Peevish Pen

Ruminations on reading, writing, rural living, retirement, aging—and sometimes cats. And maybe a border collie or other critters.

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Location: Rural Virginia, United States

I'm an elderly retired teacher who writes. Among my books are Ferradiddledumday (Appalachian version of the Rumpelstiltskin story), Stuck (middle grade paranormal novel), Patches on the Same Quilt (novel set in Franklin County, VA), Them That Go (an Appalachian novel), and several Kindle ebooks.

Friday, April 26, 2013

Lion's Testicles

Bet the title of this post caught your interest!

Actually it's part of the title of a book I recently read: Learning to Play With a Lion's Testicles: Unexpected Gifts from the Animals of Africa, by Melissa Haynes. In Africa, the term "playing with a lion's testicles" means to take foolhardy chances or to do something stupid.

Published in March 2013 by Behler Publications, the book is a first-person account of the author's coming to terms with her mother's death while volunteering on a game preserve in South Africa. Haynes skillfully moves back and forth between events leading to her mother's death and her experiences in Africa. Both were traumatic.


I have limited experience with lions (Lion Country Safari in Florida in 1969), but I share my home with numerous lion-like critters. Some of them were interested in the book.


Jim-Bob was the first to have a look. Perhaps he was channeling his inner lion.


Jim-Bob certainly liked the cover.


I liked what was beyond the cover—the author's journey through her grief and her quest for meaning in her life. From the Behler Publications site, here's the summary: 

Melissa, an exhausted executive from the city seeks meaning and purpose from her work, and volunteers for a Big Five conservation project in South Africa.  Her boss, an over-zealous ranger, nicknamed the Drill Sergeant, has no patience for city folk, especially if they're women, and tries to send her packing on day one. But Melissa stands her ground with grit and determination, however shaky it may be.
 Conflict soon sets the pace with a cast filled with predatory cats, violent elephants, and an on-going battle of wits with the Drill Sergeant. Even Mother Nature pounds the reserve with the worst storm in a century. But the most enduring and profound conflict is the internal battle going on within Melissa, as she tries to come to terms with the guilt surrounding her mother's death. When death grips the game reserve, it is the very animals Melissa has come to save that end up saving her.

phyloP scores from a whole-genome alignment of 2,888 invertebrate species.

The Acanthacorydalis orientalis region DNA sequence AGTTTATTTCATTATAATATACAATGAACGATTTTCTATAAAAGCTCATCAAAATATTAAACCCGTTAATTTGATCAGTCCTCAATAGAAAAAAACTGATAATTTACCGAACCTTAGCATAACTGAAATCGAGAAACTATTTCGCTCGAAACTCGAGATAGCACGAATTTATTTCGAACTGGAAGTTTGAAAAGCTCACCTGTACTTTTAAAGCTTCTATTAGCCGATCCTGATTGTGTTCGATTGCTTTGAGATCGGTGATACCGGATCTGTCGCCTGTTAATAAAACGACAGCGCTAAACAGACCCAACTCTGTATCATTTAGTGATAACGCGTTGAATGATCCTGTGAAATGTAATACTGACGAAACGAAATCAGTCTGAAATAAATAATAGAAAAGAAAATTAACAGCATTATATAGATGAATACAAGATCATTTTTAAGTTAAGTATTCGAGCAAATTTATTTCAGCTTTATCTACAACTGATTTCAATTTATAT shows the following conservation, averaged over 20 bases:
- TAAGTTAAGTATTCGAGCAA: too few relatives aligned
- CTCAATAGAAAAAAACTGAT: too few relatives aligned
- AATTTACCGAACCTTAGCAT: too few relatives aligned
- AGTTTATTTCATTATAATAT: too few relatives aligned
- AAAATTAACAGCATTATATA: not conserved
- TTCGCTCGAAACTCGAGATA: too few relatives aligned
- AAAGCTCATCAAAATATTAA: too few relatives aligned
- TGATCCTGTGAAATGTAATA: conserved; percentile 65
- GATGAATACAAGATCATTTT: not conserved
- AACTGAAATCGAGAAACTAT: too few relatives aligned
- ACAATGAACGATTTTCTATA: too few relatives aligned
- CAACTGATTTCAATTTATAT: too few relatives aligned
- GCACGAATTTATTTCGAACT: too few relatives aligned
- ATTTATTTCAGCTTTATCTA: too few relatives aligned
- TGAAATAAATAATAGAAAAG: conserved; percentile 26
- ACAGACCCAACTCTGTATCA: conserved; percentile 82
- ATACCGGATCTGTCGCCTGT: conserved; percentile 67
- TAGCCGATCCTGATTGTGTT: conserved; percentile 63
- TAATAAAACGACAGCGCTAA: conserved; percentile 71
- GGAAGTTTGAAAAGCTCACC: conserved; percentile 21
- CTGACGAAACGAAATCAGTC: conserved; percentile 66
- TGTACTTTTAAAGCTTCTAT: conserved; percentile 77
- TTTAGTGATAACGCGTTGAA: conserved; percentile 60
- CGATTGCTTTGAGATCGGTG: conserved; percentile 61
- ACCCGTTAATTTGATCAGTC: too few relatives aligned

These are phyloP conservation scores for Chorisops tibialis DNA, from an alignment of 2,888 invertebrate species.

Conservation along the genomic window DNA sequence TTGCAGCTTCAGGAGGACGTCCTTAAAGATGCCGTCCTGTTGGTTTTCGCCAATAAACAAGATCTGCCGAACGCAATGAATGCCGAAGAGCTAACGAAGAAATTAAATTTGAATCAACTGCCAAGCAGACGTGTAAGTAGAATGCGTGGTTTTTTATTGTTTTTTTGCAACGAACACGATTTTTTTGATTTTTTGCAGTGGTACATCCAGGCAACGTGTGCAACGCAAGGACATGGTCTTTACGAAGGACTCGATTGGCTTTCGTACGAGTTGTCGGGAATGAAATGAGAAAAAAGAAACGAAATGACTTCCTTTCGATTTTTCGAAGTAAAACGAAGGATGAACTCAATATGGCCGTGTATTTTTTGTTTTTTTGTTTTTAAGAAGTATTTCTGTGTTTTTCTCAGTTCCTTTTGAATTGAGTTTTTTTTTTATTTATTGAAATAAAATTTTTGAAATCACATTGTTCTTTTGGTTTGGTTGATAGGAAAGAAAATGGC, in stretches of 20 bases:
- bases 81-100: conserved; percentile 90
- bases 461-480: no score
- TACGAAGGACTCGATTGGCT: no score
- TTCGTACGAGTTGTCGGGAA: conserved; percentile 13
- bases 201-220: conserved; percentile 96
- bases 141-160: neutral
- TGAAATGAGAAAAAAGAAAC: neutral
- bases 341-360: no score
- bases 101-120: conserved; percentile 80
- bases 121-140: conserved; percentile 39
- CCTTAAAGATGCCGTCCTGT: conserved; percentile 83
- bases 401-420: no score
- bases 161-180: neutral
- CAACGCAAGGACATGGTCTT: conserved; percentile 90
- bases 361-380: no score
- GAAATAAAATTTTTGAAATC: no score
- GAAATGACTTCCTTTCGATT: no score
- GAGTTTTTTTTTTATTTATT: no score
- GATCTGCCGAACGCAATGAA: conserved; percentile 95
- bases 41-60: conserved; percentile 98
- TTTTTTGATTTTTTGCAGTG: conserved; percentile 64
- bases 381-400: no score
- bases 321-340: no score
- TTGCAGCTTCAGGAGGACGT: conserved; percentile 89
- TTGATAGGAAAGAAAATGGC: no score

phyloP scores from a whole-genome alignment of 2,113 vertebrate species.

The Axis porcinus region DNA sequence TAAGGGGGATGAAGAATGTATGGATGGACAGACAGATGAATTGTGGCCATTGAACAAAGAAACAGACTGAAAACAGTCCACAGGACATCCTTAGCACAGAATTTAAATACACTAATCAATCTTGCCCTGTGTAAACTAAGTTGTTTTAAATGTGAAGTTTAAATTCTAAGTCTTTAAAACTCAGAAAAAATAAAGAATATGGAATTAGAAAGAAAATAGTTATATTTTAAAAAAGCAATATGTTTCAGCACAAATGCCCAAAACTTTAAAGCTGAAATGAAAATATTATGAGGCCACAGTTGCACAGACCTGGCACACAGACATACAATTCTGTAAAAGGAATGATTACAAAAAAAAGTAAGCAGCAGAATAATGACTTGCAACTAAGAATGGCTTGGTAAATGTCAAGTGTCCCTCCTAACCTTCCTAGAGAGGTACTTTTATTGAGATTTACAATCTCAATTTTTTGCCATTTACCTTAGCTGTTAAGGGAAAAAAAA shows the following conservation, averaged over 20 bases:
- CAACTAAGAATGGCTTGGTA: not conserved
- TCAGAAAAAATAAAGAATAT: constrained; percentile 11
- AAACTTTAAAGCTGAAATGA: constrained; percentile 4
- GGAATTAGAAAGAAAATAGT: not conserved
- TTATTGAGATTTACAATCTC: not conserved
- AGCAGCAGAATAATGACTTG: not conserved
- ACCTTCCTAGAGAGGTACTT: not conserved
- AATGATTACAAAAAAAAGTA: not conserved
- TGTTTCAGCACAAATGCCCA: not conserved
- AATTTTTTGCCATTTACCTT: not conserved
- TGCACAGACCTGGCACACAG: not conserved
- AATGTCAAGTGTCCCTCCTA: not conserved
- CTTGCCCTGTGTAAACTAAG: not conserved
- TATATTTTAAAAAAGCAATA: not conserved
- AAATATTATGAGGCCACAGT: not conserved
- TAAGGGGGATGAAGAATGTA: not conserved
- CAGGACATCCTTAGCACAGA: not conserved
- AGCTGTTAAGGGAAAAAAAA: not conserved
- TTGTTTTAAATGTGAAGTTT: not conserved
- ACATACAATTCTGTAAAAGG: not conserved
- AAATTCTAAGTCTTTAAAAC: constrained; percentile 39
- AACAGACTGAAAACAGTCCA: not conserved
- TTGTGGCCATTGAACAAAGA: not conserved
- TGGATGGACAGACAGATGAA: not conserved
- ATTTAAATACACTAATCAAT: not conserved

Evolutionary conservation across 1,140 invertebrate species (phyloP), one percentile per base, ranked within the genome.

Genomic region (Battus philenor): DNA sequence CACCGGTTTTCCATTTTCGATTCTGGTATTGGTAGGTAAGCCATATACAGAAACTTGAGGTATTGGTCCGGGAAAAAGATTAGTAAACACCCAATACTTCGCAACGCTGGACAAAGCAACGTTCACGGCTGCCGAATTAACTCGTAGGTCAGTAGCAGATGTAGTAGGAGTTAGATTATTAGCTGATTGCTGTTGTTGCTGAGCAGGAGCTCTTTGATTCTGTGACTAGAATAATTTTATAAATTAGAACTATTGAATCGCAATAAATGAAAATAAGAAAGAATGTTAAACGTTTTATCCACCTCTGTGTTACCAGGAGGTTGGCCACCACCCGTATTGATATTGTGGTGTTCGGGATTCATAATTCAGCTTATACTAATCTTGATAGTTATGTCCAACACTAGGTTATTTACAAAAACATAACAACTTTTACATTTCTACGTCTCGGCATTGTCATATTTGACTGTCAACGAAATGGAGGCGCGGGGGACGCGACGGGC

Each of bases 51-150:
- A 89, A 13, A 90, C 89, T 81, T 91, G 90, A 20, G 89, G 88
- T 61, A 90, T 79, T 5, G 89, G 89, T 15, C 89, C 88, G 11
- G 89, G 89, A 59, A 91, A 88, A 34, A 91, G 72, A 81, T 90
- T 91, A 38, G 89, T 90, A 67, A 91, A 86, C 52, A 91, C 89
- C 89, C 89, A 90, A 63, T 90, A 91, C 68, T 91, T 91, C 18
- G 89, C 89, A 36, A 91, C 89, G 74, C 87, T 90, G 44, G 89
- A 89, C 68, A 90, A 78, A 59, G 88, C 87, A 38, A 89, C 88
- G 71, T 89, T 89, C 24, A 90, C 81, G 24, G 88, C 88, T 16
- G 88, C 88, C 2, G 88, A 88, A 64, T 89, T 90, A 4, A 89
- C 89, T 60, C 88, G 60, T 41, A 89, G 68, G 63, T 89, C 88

For the reader who has ever dreamed of going to Africa or knows the pain of loss and guilt, LEARNING TO PLAY WITH A LION’S TESTICLES will fill your soul. 

The book is indeed  loaded with conflict: Melissa Haynes' guilt over not being there when her mother died, the daily conflicts with her supervisor (the "drill sergeant"), her conflict with a harsh and dangerous environment, her fear of staying alone in her tent at night while she hears growls in the darkness, her conflict with Kittibon the elephant who flings dung and branches at her, the amorous rhino with raging hormones, the lions, etc.

In some cases, she took dangerous chances (hence the title) in order to prove to the "drill sergeant" that she could do the jobs assigned her—and to prove to herself that she could do them. While there were a few times that I thought she wouldn't make it out alive, I reminded myself that, after all, she did survive to write the book.

One of the things I especially liked about this book is that Haynes' writing style is up-close and personal—not detached and after the fact. She comes across as wonderfully human, flaws and all. Plus, as a confirmed animal-lover, I enjoyed reading about the wild critters on their home turf. 

I highly recommend this book. Any woman who has endured the death of her mother (the book arrived on the 9th anniversary of my mother's funeral) or who has had doubts about whether or not she could make it through life's challenges would enjoy this book.

Tanner contemplated the cover, but he wasn't as intrigued as Jim-Bob. Of course, Tanner is young yet and hasn't developed his tastes in reading. 


Tanner decided that, instead of reading a tale about lions and other wild critters, he'd rather play with Eddie-Puss's tail.


Blatant promo here: One of the reasons I liked this book so much is that it deals with the same themes as my middle grade novel, Stuck—coming to terms with grief over a mother's death and coming to terms with challenges in life.  Stuck, published in 2011 by Cedar Creek Publishing, is currently available in print and as an e-book.
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